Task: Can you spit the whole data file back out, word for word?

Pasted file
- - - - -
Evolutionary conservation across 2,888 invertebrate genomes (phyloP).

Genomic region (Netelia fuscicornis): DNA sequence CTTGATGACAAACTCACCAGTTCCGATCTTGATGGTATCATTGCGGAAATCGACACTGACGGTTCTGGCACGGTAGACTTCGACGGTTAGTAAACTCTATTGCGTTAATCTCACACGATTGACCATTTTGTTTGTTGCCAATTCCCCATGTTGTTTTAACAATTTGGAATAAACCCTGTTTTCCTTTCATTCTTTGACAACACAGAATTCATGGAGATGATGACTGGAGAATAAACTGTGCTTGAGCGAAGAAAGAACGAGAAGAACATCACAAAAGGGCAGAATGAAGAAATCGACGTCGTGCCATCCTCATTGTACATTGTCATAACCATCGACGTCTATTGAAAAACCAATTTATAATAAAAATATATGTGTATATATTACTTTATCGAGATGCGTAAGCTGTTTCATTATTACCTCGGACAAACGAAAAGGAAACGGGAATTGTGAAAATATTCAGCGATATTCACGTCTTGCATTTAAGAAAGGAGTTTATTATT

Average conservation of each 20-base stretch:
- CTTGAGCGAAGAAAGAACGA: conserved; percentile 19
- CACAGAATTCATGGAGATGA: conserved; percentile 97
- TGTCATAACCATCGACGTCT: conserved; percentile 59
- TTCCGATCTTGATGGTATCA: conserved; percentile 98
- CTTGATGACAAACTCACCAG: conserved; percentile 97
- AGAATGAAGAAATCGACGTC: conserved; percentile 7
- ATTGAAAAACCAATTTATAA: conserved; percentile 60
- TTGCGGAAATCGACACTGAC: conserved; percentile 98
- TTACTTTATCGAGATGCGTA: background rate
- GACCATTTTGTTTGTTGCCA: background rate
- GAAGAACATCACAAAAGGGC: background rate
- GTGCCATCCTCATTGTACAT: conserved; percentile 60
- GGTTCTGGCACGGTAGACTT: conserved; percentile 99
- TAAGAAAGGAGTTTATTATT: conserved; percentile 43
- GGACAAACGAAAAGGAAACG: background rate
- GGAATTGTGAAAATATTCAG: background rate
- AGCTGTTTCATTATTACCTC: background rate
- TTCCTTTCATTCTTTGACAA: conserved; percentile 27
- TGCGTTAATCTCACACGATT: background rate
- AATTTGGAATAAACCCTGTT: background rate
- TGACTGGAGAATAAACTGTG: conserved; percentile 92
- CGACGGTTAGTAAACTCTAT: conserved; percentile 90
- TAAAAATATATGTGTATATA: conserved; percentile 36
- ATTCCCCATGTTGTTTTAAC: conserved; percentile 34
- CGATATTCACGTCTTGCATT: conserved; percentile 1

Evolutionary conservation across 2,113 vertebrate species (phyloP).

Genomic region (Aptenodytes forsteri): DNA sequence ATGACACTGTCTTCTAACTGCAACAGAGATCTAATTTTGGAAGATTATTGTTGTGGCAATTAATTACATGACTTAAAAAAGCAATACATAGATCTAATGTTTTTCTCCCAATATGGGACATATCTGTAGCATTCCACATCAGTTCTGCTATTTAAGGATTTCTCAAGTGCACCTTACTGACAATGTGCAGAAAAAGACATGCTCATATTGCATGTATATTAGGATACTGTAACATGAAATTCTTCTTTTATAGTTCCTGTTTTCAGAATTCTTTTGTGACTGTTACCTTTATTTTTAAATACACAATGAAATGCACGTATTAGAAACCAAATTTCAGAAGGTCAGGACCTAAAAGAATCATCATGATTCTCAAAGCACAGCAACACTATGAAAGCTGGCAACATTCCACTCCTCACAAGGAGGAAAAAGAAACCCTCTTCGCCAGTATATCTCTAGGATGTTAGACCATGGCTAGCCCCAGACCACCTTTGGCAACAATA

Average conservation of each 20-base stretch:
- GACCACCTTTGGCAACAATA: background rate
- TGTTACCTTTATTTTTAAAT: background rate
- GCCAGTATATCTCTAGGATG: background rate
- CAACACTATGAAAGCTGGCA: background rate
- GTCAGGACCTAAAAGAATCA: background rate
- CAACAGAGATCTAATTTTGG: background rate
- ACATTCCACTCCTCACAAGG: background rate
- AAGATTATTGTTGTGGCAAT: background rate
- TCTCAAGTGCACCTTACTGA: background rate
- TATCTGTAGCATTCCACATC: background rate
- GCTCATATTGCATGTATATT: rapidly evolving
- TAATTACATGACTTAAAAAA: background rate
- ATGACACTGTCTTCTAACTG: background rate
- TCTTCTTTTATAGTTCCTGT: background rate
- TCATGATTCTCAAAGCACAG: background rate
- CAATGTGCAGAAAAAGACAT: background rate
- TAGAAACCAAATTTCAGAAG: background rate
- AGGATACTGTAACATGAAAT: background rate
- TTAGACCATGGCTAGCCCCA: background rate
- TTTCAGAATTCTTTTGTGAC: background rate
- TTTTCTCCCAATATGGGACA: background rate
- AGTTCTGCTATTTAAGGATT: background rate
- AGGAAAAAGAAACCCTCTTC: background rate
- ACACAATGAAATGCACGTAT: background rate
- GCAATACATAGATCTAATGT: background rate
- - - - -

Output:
Evolutionary conservation across 2,888 invertebrate genomes (phyloP).

Genomic region (Netelia fuscicornis): DNA sequence CTTGATGACAAACTCACCAGTTCCGATCTTGATGGTATCATTGCGGAAATCGACACTGACGGTTCTGGCACGGTAGACTTCGACGGTTAGTAAACTCTATTGCGTTAATCTCACACGATTGACCATTTTGTTTGTTGCCAATTCCCCATGTTGTTTTAACAATTTGGAATAAACCCTGTTTTCCTTTCATTCTTTGACAACACAGAATTCATGGAGATGATGACTGGAGAATAAACTGTGCTTGAGCGAAGAAAGAACGAGAAGAACATCACAAAAGGGCAGAATGAAGAAATCGACGTCGTGCCATCCTCATTGTACATTGTCATAACCATCGACGTCTATTGAAAAACCAATTTATAATAAAAATATATGTGTATATATTACTTTATCGAGATGCGTAAGCTGTTTCATTATTACCTCGGACAAACGAAAAGGAAACGGGAATTGTGAAAATATTCAGCGATATTCACGTCTTGCATTTAAGAAAGGAGTTTATTATT

Average conservation of each 20-base stretch:
- CTTGAGCGAAGAAAGAACGA: conserved; percentile 19
- CACAGAATTCATGGAGATGA: conserved; percentile 97
- TGTCATAACCATCGACGTCT: conserved; percentile 59
- TTCCGATCTTGATGGTATCA: conserved; percentile 98
- CTTGATGACAAACTCACCAG: conserved; percentile 97
- AGAATGAAGAAATCGACGTC: conserved; percentile 7
- ATTGAAAAACCAATTTATAA: conserved; percentile 60
- TTGCGGAAATCGACACTGAC: conserved; percentile 98
- TTACTTTATCGAGATGCGTA: background rate
- GACCATTTTGTTTGTTGCCA: background rate
- GAAGAACATCACAAAAGGGC: background rate
- GTGCCATCCTCATTGTACAT: conserved; percentile 60
- GGTTCTGGCACGGTAGACTT: conserved; percentile 99
- TAAGAAAGGAGTTTATTATT: conserved; percentile 43
- GGACAAACGAAAAGGAAACG: background rate
- GGAATTGTGAAAATATTCAG: background rate
- AGCTGTTTCATTATTACCTC: background rate
- TTCCTTTCATTCTTTGACAA: conserved; percentile 27
- TGCGTTAATCTCACACGATT: background rate
- AATTTGGAATAAACCCTGTT: background rate
- TGACTGGAGAATAAACTGTG: conserved; percentile 92
- CGACGGTTAGTAAACTCTAT: conserved; percentile 90
- TAAAAATATATGTGTATATA: conserved; percentile 36
- ATTCCCCATGTTGTTTTAAC: conserved; percentile 34
- CGATATTCACGTCTTGCATT: conserved; percentile 1

Evolutionary conservation across 2,113 vertebrate species (phyloP).

Genomic region (Aptenodytes forsteri): DNA sequence ATGACACTGTCTTCTAACTGCAACAGAGATCTAATTTTGGAAGATTATTGTTGTGGCAATTAATTACATGACTTAAAAAAGCAATACATAGATCTAATGTTTTTCTCCCAATATGGGACATATCTGTAGCATTCCACATCAGTTCTGCTATTTAAGGATTTCTCAAGTGCACCTTACTGACAATGTGCAGAAAAAGACATGCTCATATTGCATGTATATTAGGATACTGTAACATGAAATTCTTCTTTTATAGTTCCTGTTTTCAGAATTCTTTTGTGACTGTTACCTTTATTTTTAAATACACAATGAAATGCACGTATTAGAAACCAAATTTCAGAAGGTCAGGACCTAAAAGAATCATCATGATTCTCAAAGCACAGCAACACTATGAAAGCTGGCAACATTCCACTCCTCACAAGGAGGAAAAAGAAACCCTCTTCGCCAGTATATCTCTAGGATGTTAGACCATGGCTAGCCCCAGACCACCTTTGGCAACAATA

Average conservation of each 20-base stretch:
- GACCACCTTTGGCAACAATA: background rate
- TGTTACCTTTATTTTTAAAT: background rate
- GCCAGTATATCTCTAGGATG: background rate
- CAACACTATGAAAGCTGGCA: background rate
- GTCAGGACCTAAAAGAATCA: background rate
- CAACAGAGATCTAATTTTGG: background rate
- ACATTCCACTCCTCACAAGG: background rate
- AAGATTATTGTTGTGGCAAT: background rate
- TCTCAAGTGCACCTTACTGA: background rate
- TATCTGTAGCATTCCACATC: background rate
- GCTCATATTGCATGTATATT: rapidly evolving
- TAATTACATGACTTAAAAAA: background rate
- ATGACACTGTCTTCTAACTG: background rate
- TCTTCTTTTATAGTTCCTGT: background rate
- TCATGATTCTCAAAGCACAG: background rate
- CAATGTGCAGAAAAAGACAT: background rate
- TAGAAACCAAATTTCAGAAG: background rate
- AGGATACTGTAACATGAAAT: background rate
- TTAGACCATGGCTAGCCCCA: background rate
- TTTCAGAATTCTTTTGTGAC: background rate
- TTTTCTCCCAATATGGGACA: background rate
- AGTTCTGCTATTTAAGGATT: background rate
- AGGAAAAAGAAACCCTCTTC: background rate
- ACACAATGAAATGCACGTAT: background rate
- GCAATACATAGATCTAATGT: background rate